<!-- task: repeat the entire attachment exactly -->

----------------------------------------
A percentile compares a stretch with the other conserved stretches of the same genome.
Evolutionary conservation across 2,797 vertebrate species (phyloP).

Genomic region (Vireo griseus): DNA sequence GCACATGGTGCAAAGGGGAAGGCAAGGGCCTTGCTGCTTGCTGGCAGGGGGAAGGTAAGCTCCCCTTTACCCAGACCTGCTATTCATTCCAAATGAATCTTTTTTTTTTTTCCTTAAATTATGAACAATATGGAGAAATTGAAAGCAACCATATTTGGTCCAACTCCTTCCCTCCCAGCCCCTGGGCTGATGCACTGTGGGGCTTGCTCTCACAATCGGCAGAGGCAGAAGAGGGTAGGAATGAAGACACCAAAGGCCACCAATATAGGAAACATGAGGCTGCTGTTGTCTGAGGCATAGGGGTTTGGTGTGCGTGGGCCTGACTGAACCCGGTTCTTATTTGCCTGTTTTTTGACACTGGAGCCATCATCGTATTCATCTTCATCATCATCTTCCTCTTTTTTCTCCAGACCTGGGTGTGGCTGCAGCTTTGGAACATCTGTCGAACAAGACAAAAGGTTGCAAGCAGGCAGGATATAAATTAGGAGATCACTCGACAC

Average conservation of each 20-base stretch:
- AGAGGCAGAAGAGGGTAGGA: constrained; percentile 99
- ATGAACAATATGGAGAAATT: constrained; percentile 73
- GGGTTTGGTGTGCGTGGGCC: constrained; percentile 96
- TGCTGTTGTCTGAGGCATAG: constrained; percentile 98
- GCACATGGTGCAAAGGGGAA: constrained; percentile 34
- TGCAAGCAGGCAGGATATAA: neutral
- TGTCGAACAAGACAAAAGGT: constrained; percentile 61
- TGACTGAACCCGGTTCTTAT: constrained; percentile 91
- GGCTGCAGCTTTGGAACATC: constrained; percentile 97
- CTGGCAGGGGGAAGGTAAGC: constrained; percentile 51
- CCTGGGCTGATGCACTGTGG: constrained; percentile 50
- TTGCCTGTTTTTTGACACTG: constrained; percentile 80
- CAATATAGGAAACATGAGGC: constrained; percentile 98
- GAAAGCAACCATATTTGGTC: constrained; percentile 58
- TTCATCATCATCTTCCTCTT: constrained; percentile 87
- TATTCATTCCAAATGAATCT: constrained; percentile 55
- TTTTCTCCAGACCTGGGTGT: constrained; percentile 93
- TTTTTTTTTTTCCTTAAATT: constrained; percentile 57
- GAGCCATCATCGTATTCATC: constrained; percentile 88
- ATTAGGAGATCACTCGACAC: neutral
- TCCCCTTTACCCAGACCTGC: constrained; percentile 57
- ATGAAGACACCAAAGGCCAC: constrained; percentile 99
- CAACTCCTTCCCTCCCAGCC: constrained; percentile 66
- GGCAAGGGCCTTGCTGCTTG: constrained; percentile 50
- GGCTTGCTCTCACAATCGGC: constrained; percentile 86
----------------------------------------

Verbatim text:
A percentile compares a stretch with the other conserved stretches of the same genome.
Evolutionary conservation across 2,797 vertebrate species (phyloP).

Genomic region (Vireo griseus): DNA sequence GCACATGGTGCAAAGGGGAAGGCAAGGGCCTTGCTGCTTGCTGGCAGGGGGAAGGTAAGCTCCCCTTTACCCAGACCTGCTATTCATTCCAAATGAATCTTTTTTTTTTTTCCTTAAATTATGAACAATATGGAGAAATTGAAAGCAACCATATTTGGTCCAACTCCTTCCCTCCCAGCCCCTGGGCTGATGCACTGTGGGGCTTGCTCTCACAATCGGCAGAGGCAGAAGAGGGTAGGAATGAAGACACCAAAGGCCACCAATATAGGAAACATGAGGCTGCTGTTGTCTGAGGCATAGGGGTTTGGTGTGCGTGGGCCTGACTGAACCCGGTTCTTATTTGCCTGTTTTTTGACACTGGAGCCATCATCGTATTCATCTTCATCATCATCTTCCTCTTTTTTCTCCAGACCTGGGTGTGGCTGCAGCTTTGGAACATCTGTCGAACAAGACAAAAGGTTGCAAGCAGGCAGGATATAAATTAGGAGATCACTCGACAC

Average conservation of each 20-base stretch:
- AGAGGCAGAAGAGGGTAGGA: constrained; percentile 99
- ATGAACAATATGGAGAAATT: constrained; percentile 73
- GGGTTTGGTGTGCGTGGGCC: constrained; percentile 96
- TGCTGTTGTCTGAGGCATAG: constrained; percentile 98
- GCACATGGTGCAAAGGGGAA: constrained; percentile 34
- TGCAAGCAGGCAGGATATAA: neutral
- TGTCGAACAAGACAAAAGGT: constrained; percentile 61
- TGACTGAACCCGGTTCTTAT: constrained; percentile 91
- GGCTGCAGCTTTGGAACATC: constrained; percentile 97
- CTGGCAGGGGGAAGGTAAGC: constrained; percentile 51
- CCTGGGCTGATGCACTGTGG: constrained; percentile 50
- TTGCCTGTTTTTTGACACTG: constrained; percentile 80
- CAATATAGGAAACATGAGGC: constrained; percentile 98
- GAAAGCAACCATATTTGGTC: constrained; percentile 58
- TTCATCATCATCTTCCTCTT: constrained; percentile 87
- TATTCATTCCAAATGAATCT: constrained; percentile 55
- TTTTCTCCAGACCTGGGTGT: constrained; percentile 93
- TTTTTTTTTTTCCTTAAATT: constrained; percentile 57
- GAGCCATCATCGTATTCATC: constrained; percentile 88
- ATTAGGAGATCACTCGACAC: neutral
- TCCCCTTTACCCAGACCTGC: constrained; percentile 57
- ATGAAGACACCAAAGGCCAC: constrained; percentile 99
- CAACTCCTTCCCTCCCAGCC: constrained; percentile 66
- GGCAAGGGCCTTGCTGCTTG: constrained; percentile 50
- GGCTTGCTCTCACAATCGGC: constrained; percentile 86